Alan Bates calls Paula Vennells ‘Cruella de Vil playing Mary Poppins’

  • Ex-post boss Paula Vennells said she had ‘no one to blame’ but herself
  • Lawyers for subpostmasters accused her of being “crazy and selfish.”
  • Campaigner Alan Bates said she ‘probably enjoyed not having to know anything’



Disgraced former Post Office boss Paula Vennells yesterday admitted she had ‘no one to blame’ but herself as former deputy postmaster and campaigner Alan Bates tearfully dismissed her investigation and compared her to ‘Cruella de Vil trying to play Mary Poppins ‘.

Former CEO Vennells faced a barrage of criticism from sub-postmasters’ lawyers during the public inquiry.

They accused her of being “crazy and selfish,” being in a “cloud of denial,” and being “in la-la land” after she said she didn’t know the full extent of the scandal at the moment when she was in charge. .

Ms Vennells – who lost her CBE earlier this year after public backlash over her role in the scandal – cried for a second day this week as she described how she ‘loved the Post Office’.

But her claims were dismissed as ‘humbug’ by Edward Henry KC, who represented some of the victims of the false accounting scandal at the central London inquiry.

Disgraced former Post Office boss Paula Vennells yesterday admitted she had ‘no one to blame’ but herself as lawyers for sub-postmasters at the Horizon inquiry accused her of being ‘cowardly and selfish’, in a ‘cloud of denial’ . and being ‘in la-la land’
Campaigner Alan Bates dismissed Vennells’ tears, likening this to ‘a Cruella de Vil trying to play Mary Poppins’

Campaigner Alan Bates, whose fight for justice inspired ITV’s hit drama Alan Bates v The Post Office, was also unconvinced by Vennells.

He told The Telegraph: ‘It felt like Cruella de Vil trying to play Mary Poppins.

“She probably loved the money, loved the bonuses and loved not having to know anything.

Click here to change the format of this module

“It was her job to say she loved the post office, and probably in her job description too.”

At the inquest, Vennells was booed by sections of the 100-strong crowd after it emerged she had made disparaging comments about Post Office victim Jo Hamilton.

It came after Tim Moloney KC, representing another section of victims, pointed to an email Ms Vennells sent to senior colleagues in 2014 about a BBC One Show documentary about the Horizon software at the heart of the case .

In it she wrote that she was ‘more bored than disgusted’ with the programme, and said Mrs Hamilton – later played by Monica Dolan in the ITV series Mr Bates vs The Post Office – ‘lacked passion and admitted to false accounting on TV’ .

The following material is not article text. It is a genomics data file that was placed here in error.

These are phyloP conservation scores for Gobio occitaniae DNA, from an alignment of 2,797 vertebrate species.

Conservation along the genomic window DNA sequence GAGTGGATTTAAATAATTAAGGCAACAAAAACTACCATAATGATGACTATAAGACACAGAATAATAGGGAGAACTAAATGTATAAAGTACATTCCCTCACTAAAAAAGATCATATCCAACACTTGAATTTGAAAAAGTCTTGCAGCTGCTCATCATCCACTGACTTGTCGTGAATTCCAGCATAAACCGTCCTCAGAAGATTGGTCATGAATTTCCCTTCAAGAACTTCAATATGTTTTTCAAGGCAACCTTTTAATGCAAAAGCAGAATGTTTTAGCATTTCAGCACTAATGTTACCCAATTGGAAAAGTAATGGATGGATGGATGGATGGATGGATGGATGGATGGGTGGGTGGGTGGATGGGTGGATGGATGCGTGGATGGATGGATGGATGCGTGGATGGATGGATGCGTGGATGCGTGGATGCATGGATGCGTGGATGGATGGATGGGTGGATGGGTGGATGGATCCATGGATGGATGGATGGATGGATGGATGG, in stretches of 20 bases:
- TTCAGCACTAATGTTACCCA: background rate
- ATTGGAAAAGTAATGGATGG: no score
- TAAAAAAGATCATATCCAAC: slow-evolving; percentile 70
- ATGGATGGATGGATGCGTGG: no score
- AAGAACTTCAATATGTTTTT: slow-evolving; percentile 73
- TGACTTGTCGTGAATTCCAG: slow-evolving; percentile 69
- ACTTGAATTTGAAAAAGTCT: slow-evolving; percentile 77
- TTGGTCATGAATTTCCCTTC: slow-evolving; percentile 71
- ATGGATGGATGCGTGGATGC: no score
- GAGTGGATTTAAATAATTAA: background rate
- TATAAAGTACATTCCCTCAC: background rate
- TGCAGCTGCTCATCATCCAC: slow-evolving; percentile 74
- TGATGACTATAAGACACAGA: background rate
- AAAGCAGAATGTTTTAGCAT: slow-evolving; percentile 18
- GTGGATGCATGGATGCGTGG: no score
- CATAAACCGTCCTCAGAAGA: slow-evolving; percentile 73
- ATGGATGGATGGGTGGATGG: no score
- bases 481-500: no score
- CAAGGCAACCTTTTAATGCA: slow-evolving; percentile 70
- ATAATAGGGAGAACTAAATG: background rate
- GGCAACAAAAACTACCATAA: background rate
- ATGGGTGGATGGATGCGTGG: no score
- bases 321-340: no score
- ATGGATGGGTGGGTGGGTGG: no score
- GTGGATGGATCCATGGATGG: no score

She turned to Mrs. Hamilton, who was sitting some distance away, and said, “I regret everything I said. I regret everything I wrote.’

More than 700 post office operators were prosecuted for theft, fraud and false accounting between 1999 and 2015 after Horizon software falsely gave the impression that money was missing from their branches.

Ms Vennells was subjected to extraordinary criticism from lawyers, sometimes reducing the former director to tears
The former post office boss admitted to the inquiry that ‘the post office and I have not always taken the right path’

On Ms Vennells’ third and final day of evidence before the inquest, lawyers representing the victims were each given an hour to challenge her.

What followed was an extraordinary capriciousness, which sometimes brought the former director to tears.

Mr Henry asked the 65-year-old: ‘There were so many forks in the road, but you always took the wrong path, didn’t you?’

Ms Vennells said she had tried to contribute to the investigation ‘to the best of my ability’ after Mr Henry dismissed her witness statement as ‘a cowardly and selfish story’.
Members of the Justice for Subpostmaster Alliance protest outside the Horizon investigation

Mrs Vennells replied: ‘It was an extremely complex undertaking and the Post Office and I did not always follow the right path.’

In an apparent reference to her position as an ordained Anglican priest, Mr Henry told her: ‘You preach compassion but you don’t practice it.’

Click here to change the format of this module

After suggesting she had “no one to blame but yourself”, Ms Vennells responded: “Where I made mistakes and where I made the wrong calls… where I had information and I made the wrong calls, yes, Naturally .’

She said she had tried to contribute to the investigation ‘to the best of my ability’ after Mr Henry dismissed her witness statement as ‘a cowardly and selfish story’.

She claimed she did not fully understand the legal and technological sides of the business, and only became aware of errors in the IT system in 2013 – years after the Post Office began taking sub-postmasters to court.

Ms Vennells also claimed she was unaware the Horizon software was remotely accessible by other parties.

Mr Henry replied: ‘It’s extraordinary, isn’t it, because Cartwright King, your outside lawyers, know all about it, and yet you say you didn’t know, the board didn’t – I mean, this is la-la land, isn’t it ?’

Sam Stein KC, representing another group of victims, accused Ms Vennells of ‘covering up the mistakes in the Horizon scandal’.

She said: ‘There are no words that can express the regret I feel.’

Leave a Reply

Your email address will not be published. Required fields are marked *